Is Anti-Capitalism Enough? The New Crisis & the Left
— Howard Brick
The New Spirit of Capitalism
by Luc Boltanski and Eve Chiapello
translated by Gregory Elliott
Verso Books 2006, paperback edition 2007, 656 pages, $39.95.
WHETHER OR NOT the current economic crisis and a historic presidential election open up hidden potentials for renewed popular protest and collective action, it is obvious that the radical Left has lost a great deal of its size, visibility, élan and influence since the 1970s.
When French sociologists Luc Boltanski and Eve Chiapello commenced their work together in the mid-1990s, resulting in this monumental and inventive book, they saw not only that the Right had surged and the Left declined since heady days of revolt in the late 1960s.
They also believed that “social critique has not seemed so helpless for a century.” That is, the practical and theoretical opposition to the status quo was weaker than at any time since the beginnings of the modern mass labor and socialist movement.(1)
Why was the opposition so deep in the hole? After all, the signs of growing inequality were evident, and activism persisted through the 1980s and '90s in addressing acute problems and grievances, concerning AIDS, homelessness, the plight of the undocumented, or the lack of modern medical care in the poor world at large. But almost no one talked much any longer of the systemic framework — of capitalism — that demanded a correspondingly systemic challenge, thought Boltanski and Chiapello (hereafter B&C).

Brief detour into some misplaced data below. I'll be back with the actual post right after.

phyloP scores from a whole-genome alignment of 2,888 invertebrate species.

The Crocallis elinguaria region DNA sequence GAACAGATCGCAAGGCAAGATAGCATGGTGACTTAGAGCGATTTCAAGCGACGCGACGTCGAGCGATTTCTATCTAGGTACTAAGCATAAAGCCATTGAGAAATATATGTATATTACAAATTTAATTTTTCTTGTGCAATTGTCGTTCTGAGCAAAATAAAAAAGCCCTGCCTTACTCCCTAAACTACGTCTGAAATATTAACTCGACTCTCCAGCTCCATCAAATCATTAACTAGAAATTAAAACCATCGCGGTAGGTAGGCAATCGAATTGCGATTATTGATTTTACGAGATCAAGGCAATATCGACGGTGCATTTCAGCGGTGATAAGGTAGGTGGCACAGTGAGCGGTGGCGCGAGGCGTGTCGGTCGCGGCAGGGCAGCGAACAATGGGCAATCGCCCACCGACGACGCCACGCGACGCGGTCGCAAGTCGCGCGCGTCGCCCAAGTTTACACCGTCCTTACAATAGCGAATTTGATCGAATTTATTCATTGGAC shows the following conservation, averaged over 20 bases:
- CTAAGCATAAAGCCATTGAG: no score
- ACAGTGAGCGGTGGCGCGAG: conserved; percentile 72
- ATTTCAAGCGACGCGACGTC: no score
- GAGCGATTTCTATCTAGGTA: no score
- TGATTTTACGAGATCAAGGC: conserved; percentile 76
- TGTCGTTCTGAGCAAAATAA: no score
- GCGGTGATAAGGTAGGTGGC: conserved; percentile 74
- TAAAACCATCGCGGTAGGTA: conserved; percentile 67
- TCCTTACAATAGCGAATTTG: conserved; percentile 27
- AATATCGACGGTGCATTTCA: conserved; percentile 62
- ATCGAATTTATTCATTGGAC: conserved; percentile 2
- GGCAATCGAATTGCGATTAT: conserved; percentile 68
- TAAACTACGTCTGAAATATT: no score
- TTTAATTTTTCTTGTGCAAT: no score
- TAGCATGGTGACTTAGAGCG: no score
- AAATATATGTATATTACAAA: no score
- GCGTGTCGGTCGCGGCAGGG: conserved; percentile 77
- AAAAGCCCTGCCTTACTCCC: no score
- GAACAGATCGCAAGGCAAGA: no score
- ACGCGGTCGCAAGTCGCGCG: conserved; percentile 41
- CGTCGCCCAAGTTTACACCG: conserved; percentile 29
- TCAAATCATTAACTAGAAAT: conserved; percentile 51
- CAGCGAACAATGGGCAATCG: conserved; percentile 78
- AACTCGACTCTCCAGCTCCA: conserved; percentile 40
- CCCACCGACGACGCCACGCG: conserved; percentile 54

In this respect, things may have been different in the United States than in France. Here, plenty of people were talking about capitalism — in an overwhelming din of celebration.
While the remarkable energy signaled by the burst of the “anti-globalization,” or global justice movement, promised to “revive critique,” as B&C put it, those campaigns suffered a sharp setback in the wake of a renewed Right turn following 9-11. Even the momentous antiwar protests of 2003 lost energy steadily as the Iraq war continued.
Now, nearly ten years after B&C first ventured their judgment that “capitalism has benefited from the enfeeblement of critique,” it remains unclear if much is different.(2) Capitalism has suddenly revealed its fragility for all to see, but it is quite another matter whether the Left now has the standing or the poise to offer the radical, democratic and transitional demands that would, one would think, have a growing audience amidst the present crisis and current calls for “change.”